1979 Cadillac Seville – A Sheer Vision In Colonial Yellow

Note: This was originally going to be the last article I wrote for CC at the end of 2014. I had had enough issues with certain persons and certain personalities that I’d decided to move on. But I left this in the queue as an appropriate swan song for my scribblings there, since I am such a fan of classic domestic luxury cars. Well, lo and behold, a day or so before it was to run, it was de-scheduled. Then deleted. Classy. Fortunately, I’d saved a copy to my own computer. It ran on another site several months later, but as a low traffic site, most likely few people saw it. And now that I’ve thoroughly bored you, here it is, with a couple of tweaks. Enjoy! And Brougham on. -TK

I am a big fan of the Cadillac Seville. Why? It was gorgeous, it was a way to get new customers for Cadillac dealers, while retaining those owners getting a bit tired of their Nimitz-class offerings, and it not only inaugurated the successful Sheer Look, it also did so with that elusive Jaguar way, with grace and pace.

The Seville’s genesis goes back to the early ’70s, when demand for a “smaller Cadillac” caused the GM prestige division to think about a new model. In fact, the earliest styling bucks for the Seville circa 1973 looked remarkably like that of the Hooper-inspired 1980-85 Cadillac Seville.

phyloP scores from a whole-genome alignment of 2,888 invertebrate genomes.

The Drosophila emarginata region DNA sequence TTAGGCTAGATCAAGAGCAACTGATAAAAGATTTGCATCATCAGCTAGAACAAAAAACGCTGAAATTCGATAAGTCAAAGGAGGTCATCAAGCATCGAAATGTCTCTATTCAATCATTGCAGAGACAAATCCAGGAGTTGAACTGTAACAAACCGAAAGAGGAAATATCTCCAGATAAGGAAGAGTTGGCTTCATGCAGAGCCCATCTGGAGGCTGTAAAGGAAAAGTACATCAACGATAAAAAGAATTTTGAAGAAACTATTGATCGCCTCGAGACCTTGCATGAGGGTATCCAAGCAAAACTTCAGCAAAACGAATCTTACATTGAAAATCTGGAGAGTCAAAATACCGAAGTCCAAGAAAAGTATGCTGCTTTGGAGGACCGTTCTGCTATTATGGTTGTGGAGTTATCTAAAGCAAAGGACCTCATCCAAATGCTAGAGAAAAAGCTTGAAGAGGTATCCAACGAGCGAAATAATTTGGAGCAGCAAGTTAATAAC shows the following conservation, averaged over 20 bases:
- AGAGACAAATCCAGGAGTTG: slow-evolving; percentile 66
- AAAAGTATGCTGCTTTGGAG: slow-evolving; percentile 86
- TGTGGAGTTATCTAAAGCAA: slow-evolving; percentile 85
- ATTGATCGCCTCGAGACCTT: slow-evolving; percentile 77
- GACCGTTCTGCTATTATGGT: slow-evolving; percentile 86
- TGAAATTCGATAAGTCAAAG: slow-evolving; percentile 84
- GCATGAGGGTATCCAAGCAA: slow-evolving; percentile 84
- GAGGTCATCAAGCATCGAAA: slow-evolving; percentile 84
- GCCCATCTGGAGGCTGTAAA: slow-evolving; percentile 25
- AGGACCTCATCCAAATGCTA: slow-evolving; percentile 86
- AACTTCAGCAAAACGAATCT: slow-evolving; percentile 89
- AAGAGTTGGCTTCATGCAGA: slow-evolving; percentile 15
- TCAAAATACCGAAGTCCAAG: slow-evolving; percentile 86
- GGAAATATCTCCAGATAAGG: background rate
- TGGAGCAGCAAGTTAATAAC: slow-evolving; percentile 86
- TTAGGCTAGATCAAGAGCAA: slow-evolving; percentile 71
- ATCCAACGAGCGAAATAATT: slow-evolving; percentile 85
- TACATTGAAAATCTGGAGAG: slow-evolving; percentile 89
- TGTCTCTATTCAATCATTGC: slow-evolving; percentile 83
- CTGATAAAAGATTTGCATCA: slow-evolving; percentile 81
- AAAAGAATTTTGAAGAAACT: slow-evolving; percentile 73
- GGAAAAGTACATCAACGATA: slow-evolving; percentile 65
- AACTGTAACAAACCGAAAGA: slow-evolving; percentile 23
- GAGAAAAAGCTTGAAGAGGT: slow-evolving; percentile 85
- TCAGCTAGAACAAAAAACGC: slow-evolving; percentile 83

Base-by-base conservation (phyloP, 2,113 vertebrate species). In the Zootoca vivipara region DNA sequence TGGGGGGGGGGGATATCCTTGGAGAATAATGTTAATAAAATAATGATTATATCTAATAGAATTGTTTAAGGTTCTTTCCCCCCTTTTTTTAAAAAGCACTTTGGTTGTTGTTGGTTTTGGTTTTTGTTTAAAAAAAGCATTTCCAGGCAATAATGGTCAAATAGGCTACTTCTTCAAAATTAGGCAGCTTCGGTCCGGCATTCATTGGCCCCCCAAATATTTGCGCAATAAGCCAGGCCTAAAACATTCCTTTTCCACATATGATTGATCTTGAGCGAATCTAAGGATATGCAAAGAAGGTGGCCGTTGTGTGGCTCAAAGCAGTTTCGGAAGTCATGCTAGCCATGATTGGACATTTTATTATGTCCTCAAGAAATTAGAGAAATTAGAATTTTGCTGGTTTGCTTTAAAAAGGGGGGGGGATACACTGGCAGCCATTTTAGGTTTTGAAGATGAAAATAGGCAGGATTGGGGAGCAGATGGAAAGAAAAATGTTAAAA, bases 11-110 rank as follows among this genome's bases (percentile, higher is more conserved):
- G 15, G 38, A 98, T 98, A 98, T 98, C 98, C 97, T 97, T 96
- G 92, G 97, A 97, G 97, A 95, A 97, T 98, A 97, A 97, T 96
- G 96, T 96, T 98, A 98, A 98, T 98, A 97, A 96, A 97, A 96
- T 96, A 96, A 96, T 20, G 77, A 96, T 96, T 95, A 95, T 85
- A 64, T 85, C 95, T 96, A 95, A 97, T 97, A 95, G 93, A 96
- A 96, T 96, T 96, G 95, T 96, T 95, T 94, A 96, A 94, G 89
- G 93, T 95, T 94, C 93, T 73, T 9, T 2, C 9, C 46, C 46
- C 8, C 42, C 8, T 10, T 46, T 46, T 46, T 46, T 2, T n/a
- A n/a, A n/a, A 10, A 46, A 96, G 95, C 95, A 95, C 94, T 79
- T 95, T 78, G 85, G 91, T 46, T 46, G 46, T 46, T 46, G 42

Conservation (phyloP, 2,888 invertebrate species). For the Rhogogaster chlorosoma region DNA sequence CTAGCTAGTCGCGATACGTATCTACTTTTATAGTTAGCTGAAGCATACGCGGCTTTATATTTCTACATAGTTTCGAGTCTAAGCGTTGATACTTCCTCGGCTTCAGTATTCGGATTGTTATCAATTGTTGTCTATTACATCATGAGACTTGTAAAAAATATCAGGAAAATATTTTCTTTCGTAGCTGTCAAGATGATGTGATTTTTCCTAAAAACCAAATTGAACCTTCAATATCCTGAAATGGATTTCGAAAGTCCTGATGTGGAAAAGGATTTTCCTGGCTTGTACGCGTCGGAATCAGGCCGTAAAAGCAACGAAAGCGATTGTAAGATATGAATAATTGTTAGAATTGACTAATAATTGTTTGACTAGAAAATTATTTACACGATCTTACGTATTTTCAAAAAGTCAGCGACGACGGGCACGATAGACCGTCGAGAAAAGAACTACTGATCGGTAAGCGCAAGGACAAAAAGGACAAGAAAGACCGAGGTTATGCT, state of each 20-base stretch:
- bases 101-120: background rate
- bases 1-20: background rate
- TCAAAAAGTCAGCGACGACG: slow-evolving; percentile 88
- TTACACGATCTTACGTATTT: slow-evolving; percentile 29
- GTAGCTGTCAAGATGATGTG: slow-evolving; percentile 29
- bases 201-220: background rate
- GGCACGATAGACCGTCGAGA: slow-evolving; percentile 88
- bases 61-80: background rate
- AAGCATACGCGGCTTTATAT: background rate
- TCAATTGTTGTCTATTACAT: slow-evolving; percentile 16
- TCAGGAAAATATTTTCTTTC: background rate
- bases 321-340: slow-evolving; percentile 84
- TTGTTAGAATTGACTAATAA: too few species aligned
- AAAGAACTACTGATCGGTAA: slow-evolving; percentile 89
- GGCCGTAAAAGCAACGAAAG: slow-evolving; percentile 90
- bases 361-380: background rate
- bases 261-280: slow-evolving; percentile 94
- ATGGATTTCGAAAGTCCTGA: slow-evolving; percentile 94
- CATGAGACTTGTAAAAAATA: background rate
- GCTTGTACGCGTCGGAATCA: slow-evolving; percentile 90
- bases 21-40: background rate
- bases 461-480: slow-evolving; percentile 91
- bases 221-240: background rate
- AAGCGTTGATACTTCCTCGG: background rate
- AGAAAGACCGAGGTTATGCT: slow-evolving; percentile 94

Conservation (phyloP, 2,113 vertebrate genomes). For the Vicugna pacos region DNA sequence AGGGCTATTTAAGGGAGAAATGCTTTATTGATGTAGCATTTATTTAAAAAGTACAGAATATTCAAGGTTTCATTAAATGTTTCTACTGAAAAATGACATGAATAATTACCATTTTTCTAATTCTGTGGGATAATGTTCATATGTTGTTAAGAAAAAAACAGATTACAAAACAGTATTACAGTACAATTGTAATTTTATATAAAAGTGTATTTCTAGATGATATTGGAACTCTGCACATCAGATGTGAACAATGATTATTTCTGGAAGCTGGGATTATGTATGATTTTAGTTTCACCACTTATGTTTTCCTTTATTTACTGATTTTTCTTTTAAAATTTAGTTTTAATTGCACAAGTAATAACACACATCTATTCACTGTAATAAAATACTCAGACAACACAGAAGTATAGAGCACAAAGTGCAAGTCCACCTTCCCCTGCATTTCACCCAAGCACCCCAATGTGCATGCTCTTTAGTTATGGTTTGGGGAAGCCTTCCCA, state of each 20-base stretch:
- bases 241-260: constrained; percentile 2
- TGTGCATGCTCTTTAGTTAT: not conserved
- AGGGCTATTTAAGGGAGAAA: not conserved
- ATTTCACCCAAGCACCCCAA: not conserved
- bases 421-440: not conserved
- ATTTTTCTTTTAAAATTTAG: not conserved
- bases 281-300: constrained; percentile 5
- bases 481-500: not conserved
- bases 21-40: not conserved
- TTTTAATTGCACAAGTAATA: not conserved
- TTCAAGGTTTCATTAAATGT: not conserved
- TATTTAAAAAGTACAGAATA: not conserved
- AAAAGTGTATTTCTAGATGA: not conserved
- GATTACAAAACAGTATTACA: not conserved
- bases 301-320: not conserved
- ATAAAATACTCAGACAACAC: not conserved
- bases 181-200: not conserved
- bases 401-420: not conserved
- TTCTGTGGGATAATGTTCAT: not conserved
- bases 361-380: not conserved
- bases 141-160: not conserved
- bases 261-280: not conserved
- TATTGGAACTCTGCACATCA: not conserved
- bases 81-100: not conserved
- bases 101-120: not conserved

But fortunately, a leaner, smoother design and, in your author’s opinion, rather timeless design was selected, and was a breath of fresh air in Cadillac dealerships. Here was a cleanly styled flagship (only the Fleetwood limousines cost more) that had fuel injection and manageable size, yet retained all the luxury features that Cadillac owners, a loyal bunch, expected.

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1956 Cadillac Eldorado Seville: Everything But The Kitchen Sink!

There’s just something about 1950s Cadillacs. It really was their decade. Depending on the era, there’s always that gotta have it vehicle. In the ’30s it was a Duesenberg, in the ’40s most likely a Packard, but in the ’50s a Caddy was the American Dream on four whitewalls. Harley Earl, the head of GM Design back then, did whatever the hell he wanted. And usually, it worked. Take, for instance, the 1956 Cadillac lineup.

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